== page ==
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Ternary nanoparticles composed of cationic solid lipid nanoparticles, protamine, and DNA for gene delivery

Authors He SN, Li YL, Yan JJ, Zhang W, Du YZ, Yu HY, Hu FQ ,Yuan H

Received 10 May 2013

Accepted for publication 21 June 2013

Published 7 August 2013 Volume 2013:8(1) Pages 2859—2869

DOI https://doi.org/10.2147/IJN.S47967

Checked for plagiarism Yes

Review by Single-blind

Peer reviewer comments 3

Sai-Nan He,1 Yun-Long Li,1,2 Jing-Jing Yan,2 Wei Zhang,2 Yong-Zhong Du,2 He-Yong Yu,1 Fu-Qiang Hu,2 Hong Yuan2

1Women’s Hospital, 2College of Pharmaceutical Sciences, School of Medicine, Zhejiang University, Hangzhou, People’s Republic of China

Background: The objective of this research was to design an effective gene delivery system composed of cationic solid lipid nanoparticles (SLNs), protamine, and Deoxyribonucleic acid DNA.
Methods: Cationic SLNs were prepared using an aqueous solvent diffusion method with octadecylamine as the cationic lipid material. First, protamine was combined with DNA to form binary protamine/DNA nanoparticles, and the ternary nanoparticle gene delivery system was then obtained by combining binary protamine/DNA nanoparticles with cationic SLNs. The size, zeta potential, and ability of the binary and ternary nanoparticles to compact and protect DNA were characterized. The effect of octadecylamine content in SLNs and the SLNS/DNA ratios on transfection efficiency, cellular uptake and cytotoxicity of the ternary nanoparticles were also assessed using HEK293 cells.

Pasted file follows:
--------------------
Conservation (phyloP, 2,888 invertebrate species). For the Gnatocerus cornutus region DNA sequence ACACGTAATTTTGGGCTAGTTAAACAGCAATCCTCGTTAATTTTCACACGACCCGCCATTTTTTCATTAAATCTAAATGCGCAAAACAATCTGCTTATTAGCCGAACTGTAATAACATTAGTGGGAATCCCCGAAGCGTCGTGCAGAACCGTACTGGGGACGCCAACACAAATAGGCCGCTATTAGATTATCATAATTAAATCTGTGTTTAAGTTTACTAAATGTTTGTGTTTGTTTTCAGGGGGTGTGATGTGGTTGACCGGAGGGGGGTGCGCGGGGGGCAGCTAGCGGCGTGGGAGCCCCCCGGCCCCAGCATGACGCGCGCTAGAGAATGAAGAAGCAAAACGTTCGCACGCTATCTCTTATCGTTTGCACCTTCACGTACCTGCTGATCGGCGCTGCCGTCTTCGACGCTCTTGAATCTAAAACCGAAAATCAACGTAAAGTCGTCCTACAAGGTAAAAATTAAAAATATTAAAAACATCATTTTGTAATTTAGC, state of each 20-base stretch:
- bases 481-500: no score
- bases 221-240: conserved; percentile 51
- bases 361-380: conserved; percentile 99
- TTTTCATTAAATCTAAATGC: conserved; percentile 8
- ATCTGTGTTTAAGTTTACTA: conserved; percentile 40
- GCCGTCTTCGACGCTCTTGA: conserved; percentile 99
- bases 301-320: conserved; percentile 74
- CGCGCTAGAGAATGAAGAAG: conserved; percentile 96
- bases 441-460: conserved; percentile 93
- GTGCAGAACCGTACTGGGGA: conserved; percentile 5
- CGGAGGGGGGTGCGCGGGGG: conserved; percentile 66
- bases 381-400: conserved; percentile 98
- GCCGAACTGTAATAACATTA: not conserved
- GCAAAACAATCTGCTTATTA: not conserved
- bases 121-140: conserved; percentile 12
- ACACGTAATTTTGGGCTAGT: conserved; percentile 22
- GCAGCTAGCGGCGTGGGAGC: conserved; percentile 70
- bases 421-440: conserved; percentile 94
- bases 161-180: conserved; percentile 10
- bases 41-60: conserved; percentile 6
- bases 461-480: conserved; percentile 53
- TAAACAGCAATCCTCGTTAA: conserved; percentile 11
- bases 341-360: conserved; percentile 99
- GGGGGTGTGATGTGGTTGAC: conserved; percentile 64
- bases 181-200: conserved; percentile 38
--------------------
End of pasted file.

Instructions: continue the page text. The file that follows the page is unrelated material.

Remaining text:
Results: When the weight ratio of protamine to DNA reached 1.5:1, the plasmid DNA could be effectively compacted and protected. The average hydrodynamic diameter of the ternary nanoparticles when combined with protamine increased from 188.50 ± 0.26 nm to 259.33 ± 3.44 nm, and the zeta potential increased from 25.50 ± 3.30 mV to 33.40 ± 2.80 mV when the weight ratio of SLNs to DNA increased from 16/3 to 80/3. The ternary nanoparticles showed high gene transfection efficiency compared with LipofectamineTM 2000/DNA nanoparticles. Several factors that might affect gene transfection efficiency, such as content and composition of SLNs, post-transfection time, and serum were examined. The ternary nanoparticles composed of SLNs with 15 wt% octadecylamine (50/3 weight ratio of SLNs to DNA) showed the best transfection efficiency (26.13% ± 5.22%) in the presence of serum. It was also found that cellular uptake of the ternary nanoparticles was better than that of the SLN/DNA and binary protamine/DNA nanoparticle systems, and DNA could be transported to the nucleus.
Conclusion: SLNs enhanced entry of binary protamine/DNA nanoparticles into the cell, and protamine protected DNA from enzyme degradation and transported DNA into the nucleus. Compared with Lipofectamine 2000/DNA nanoparticles, these cationic ternary nanoparticles showed relatively durable and stable gene transfection in the presence of serum.

Keywords: solid lipid nanoparticles, protamine, plasmid DNA, gene transfection, ternary nanoparticles

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